Secondly, Paul talks about his growth in God’s power. Paul became a servant of the gospel not because he was so clever or talented but, ‘7 …through the working of [God’s] power. (Eph 3:7b)’ As Paul shared the gospel, as he ministered to the Gentiles, as he faced opposition and persecution and suffering he became more and more aware that he was able to minister and to endure only by the power of God at work in his life. Earlier Paul prays that the Christians in Ephesus might know ‘19 …[God’s] incomparably great power for us who believe. (Eph 1:19a)’ As followers of Jesus we experience God’s power to help us endure suffering and hardship. God gives us the strength to remain faithful, and to finish the race. In suffering our faith growths as we see God’s faithfulness towards us.
c) Growth in humility
And as Paul grows in his understanding of God’s grace and God’s power he also grows in humility. Paul doesn’t deserve God’s grace, he can’t do it without God’s power, and more and more he understands that he’s nothing and God is everything. He says, ‘8 Although I am less than the least of all God’s people, this grace was given me: to preach to the Gentiles… (Eph 3:8a)’ Paul is saying, ‘I can’t believe that someone like me gets to preach to the Gentiles. I can’t believe that God would use someone like me.’ Paul, the Pharisee of Pharisees, the guy who persecuted the church, the guy who boasted in his Jewish pedigree, gets to preach to Gentiles. In fact, Paul’s suffering helped turn his attention away from himself and forced him to rely on God. Elsewhere he writes, ‘8 We do not want you to be uninformed, brothers, about the hardships we suffered in the province of Asia. We were under great pressure, far beyond our ability to endure, so that we despaired even of life. 9 …But this happened that we might not rely on ourselves but on God… (2 Cor 1:8,9b)’ God uses suffering to humble us and help us rely not on ourselves but on God.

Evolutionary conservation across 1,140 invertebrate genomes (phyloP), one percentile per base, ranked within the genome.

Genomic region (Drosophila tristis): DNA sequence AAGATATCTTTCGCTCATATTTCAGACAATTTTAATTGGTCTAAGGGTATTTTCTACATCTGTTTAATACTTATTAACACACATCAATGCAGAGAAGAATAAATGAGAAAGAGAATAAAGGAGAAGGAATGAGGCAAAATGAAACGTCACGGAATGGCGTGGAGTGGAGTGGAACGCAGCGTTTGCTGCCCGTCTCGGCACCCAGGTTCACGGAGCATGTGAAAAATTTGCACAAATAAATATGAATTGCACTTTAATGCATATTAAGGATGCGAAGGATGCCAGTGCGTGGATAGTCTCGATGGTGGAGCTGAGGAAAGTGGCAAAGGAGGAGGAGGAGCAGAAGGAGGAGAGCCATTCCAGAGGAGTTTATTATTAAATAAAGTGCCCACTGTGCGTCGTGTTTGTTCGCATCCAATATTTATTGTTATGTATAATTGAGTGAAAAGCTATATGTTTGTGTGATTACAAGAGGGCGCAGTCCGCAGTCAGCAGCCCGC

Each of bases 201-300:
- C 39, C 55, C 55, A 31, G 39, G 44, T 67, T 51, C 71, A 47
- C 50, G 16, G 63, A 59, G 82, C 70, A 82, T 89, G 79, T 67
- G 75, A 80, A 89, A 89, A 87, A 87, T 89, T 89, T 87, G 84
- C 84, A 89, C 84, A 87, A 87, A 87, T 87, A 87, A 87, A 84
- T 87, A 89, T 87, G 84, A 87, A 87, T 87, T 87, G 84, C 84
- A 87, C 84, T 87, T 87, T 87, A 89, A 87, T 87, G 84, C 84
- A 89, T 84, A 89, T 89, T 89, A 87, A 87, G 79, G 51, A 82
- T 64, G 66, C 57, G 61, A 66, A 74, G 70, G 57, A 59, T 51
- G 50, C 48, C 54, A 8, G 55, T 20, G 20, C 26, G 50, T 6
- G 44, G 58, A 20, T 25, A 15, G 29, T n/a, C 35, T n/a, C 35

d) Growth in knowledge
Finally, Paul talks about growing in knowledge. His purpose, his reason for living, and his willingness to suffer, is all in order to, ‘8 …preach to the Gentiles the unsearchable riches of Christ. (Eph 3:8b)’ Even in the midst of suffering Paul wanted people to grow in their knowledge of Jesus Christ.
Application: Are you growing through your suffering?
The point that I want to make in all this is that we need to change our attitude towards suffering. We need to ask ourselves what God wants to teach us in suffering, whatever forms it takes. We need to see suffering as an opportunity for growth: an opportunity to grow in our understanding of God’s grace; an opportunity to experience God’s power; an opportunity to grow in humility and dependence on God. We need to see suffering as an opportunity to grow in our knowledge of who God is and what he is doing in our lives. I want to encourage you this morning to grow through your suffering. Trust in God’s grace, rely on God’s power, humble yourself before God and learn what he wants to teach you. Paul writes in his letter to the Romans, ‘3 …we rejoice in our sufferings, because we know that suffering produces perseverance; 4 perseverance, character; and character, hope. (Rom 5:3-4)’ How are you growing through your suffering?
4) Suffering for God’s Glory
Finally, Paul talks about suffering for God’s glory. Paul starts by saying that ‘10 [God’s] intent was that now, through the church… (Eph 3:10a)’ Let me just stop there for a moment. According to Paul God’s intention is to use the church: The church that needs to be convinced that they are in Christ because they keep forgetting; the church that needs to be reminded that they are saints because they’re so sinful; the church that needs reminding that they are blessed because they are being persecuted; the church that needs reminding that they are saved even while they are suffering, and that they have been reconciled with one another because they still experience conflict. God’s going to use this sinful, struggling and suffering church.
a) Reveal God’s Wisdom
And he’s going to use the church to reveal his wisdom. Paul writes, ‘10 [God’s] intent was that now, through the church the manifold wisdom of God should be made known… (Eph 3:10a)’ Even in our suffering the many-coloured, multi-faceted wisdom of God will be made known. So often we don’t understand what God is doing, why he allows us to suffer, but Paul says, there is a reason, there is a purpose, God knows what he is doing, he is revealing his wisdom through this broken and persecuted group of people we call the church.
b) Reveal God’s Purposes